Yes, that was why the careers office recommended me to come and take that training course. When I was little … my mother was from a circus family and they had these different rides. There was always lots of money to count and my sister and I used to have to put pennies and halfpennies in packs of ten all on the table and my dad then could count up the money. In those days you had to pay purchase tax. You know what they call cloakroom tickets, where you tore them off and they gave you no. 1 and kept no. 1, my mother used to go and buy them from the tax office and they had to all be counted up with the money you took so they made sure you paid the proper taxes. Cinemas and everything had to do the same. And we also used to play cards a lot – rummy and 71's up and things like that. I can do things in my head now that my husband can't do. When we were first at Jarrolds, you see, on those tills – there were three of us on the till I was on – and you had to work it out in your head – not like it is now, not even in 1978. We had the drawer open … I worked on the magazine and sweets department a long time. You can imagine what it was like the day the Womens' magazines came in – you know people would run in and want a Woman or Woman's Own. You'ld take the money off them, ring it in and put it in the drawer.

You worked at the Council Office until 1959?

Yes, I finished in March 59.

You took some time off to have your son and what did you do after that?

I went to Jarrolds in 1959, round about Christmas time and did the same sort of thing. That was at the printing works. They did things like the catalogues – it was called the Brian Mills account. That was Littlewoods and Freemans and all these different ones. The estimators used to send out to different firms like that and I had to check everything before it actually went out.

That was still money and numbers?

Yes we had had Marchant calculators and comptometers there. Then there's also the wages again as wages clerk – we used to bag the wages up every week for the shop and the factory and used to do the men's timesheets.

Where was that based?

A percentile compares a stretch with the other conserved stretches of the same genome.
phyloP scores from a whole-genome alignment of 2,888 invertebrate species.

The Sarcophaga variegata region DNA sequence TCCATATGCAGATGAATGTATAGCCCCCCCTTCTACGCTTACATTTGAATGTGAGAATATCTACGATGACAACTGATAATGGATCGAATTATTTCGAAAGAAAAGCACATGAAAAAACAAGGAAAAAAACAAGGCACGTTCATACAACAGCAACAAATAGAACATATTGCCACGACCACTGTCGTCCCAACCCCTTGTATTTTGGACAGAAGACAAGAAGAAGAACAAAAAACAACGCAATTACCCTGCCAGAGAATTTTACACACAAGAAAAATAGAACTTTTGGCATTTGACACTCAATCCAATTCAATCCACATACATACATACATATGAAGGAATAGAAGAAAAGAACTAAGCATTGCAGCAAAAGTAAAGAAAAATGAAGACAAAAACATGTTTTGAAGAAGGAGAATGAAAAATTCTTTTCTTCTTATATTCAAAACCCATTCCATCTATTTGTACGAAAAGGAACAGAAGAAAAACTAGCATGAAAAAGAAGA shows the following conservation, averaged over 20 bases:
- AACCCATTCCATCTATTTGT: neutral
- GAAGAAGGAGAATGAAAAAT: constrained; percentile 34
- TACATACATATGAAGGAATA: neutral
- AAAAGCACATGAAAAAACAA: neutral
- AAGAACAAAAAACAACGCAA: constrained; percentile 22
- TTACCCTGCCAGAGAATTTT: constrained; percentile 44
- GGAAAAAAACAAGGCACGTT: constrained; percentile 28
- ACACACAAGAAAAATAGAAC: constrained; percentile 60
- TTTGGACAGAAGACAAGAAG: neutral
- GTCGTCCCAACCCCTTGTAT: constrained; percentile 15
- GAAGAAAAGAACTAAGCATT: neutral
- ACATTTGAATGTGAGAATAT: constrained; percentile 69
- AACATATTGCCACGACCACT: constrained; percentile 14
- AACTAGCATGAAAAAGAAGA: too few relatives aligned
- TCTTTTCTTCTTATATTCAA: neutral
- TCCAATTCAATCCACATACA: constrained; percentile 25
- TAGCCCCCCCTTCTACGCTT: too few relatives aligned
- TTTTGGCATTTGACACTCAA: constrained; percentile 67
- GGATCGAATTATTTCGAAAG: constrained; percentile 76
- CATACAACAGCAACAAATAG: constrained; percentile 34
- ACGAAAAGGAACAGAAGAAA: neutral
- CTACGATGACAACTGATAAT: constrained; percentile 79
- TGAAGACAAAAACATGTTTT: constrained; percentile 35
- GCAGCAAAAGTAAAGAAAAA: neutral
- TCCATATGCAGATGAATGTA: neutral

The factory, it is now, near the Courts on the riverbank at Fishergate – Magdalen Street area.

What were your working hours there?

We used to work during the week, it must have been 9 to 5, and then Saturday mornings. We had a proper canteen there, because the workmen worked shifts, so we didn't usually go anywhere at lunchtimes. We always worked on the Saturday morning and I think I got £3210s or something like that a month. Not quite as good as the Council. The work was practically the same …. We finished at 5, so that was two and a half hours more.

You worked all day Wednesday, you didn't have a half day like some people?

No not at the factory.

Did you enjoy that? Was it a nice place to work?

Yes, it was a nice atmosphere and Jarrolds were lovely to work with. We got a nice presents at Christmas time – perfumes – and the men used to get cigarettes in those days. It was nice. Mr Jarrold used to sometimes come over on a bike with a basket on the front. Our boss John Henderson, he was the head of all the accounts side, used to come in a Ford Anglia … maroon with a grey top that sloped up at the back – an unusual car. He used to come in that.

Jarrolds is a local store, isn't it?

Yes, a family. It's Norwich – they started off with a bookshop somewhere. It's a long time ago now. So that was my first stint at Jarrolds. I stayed there until I was expecting my daughter and left in August 61.

Were you still living at Costessey then?

Yes. I lived on Kabin Road and my mother lived on Gurney Road – so I could cut through -and she looked after my son while I was at work. Then I had another daughter – I had two daughters. So that would have been about 1967 I think, when I went and just did mornings at Mann Egertons in Ber Street. My husband worked at the Council offices by then in Ber Street. It's in the centre – when you come up Bracondale you turn right into Ber Street – where John Lewis is – right at the top end there.

What were you doing?

The same sort of thing. Answering the phone as relief and doing the men's wages, doing stocktaking – that was what I did at Jarrold's factory when the shop did the stocktaking. They wrote the price and how many, and we worked them all out for the shop even when I was at the factory. That was when there were panic times – stocktaking! I had to measure how much wire was on the wheels of wire – it was cars, land rovers mainly, tractors and lawnmowers. I did that for six years just working mornings during the week, but if I needed a day off for the children or anything I used to do Saturday mornings. I can't remember how much I earned, quite honestly. I was there for six years, and it varied over the time I was there. It was nice working there. I like when you are in a shop or retail or wholesale atmosphere – you have the customers, you have the men who work there. We've always supported whoever was on the shop floor, the workers, the ones that run the business. You always treat them very well, don't you? We used to have some real fun, especially Christmas Eve with all the apprentices.

What did you do?

It wasn't us, it was the men. You were sacked if you got drunk. What they used to do was to put all the apprentices in the tractors and land rovers for the rest of the day after they had had their booze up at lunchtime. When I moved over, when they joined up with Nunns and went into Surrey Street, the men used to clock on with a little card. It wasn't cancelled – they had a card when they used to go in in the morning. Then on a Thursday night I had to stay and collect all these and they used to give me sweets and all sorts – oil and grease and all sorts – and they always had a cheeky word for me. You're trying to concentrate to be ready for tomorrow morning … so I used to work out the wages and the time and do invoices and things.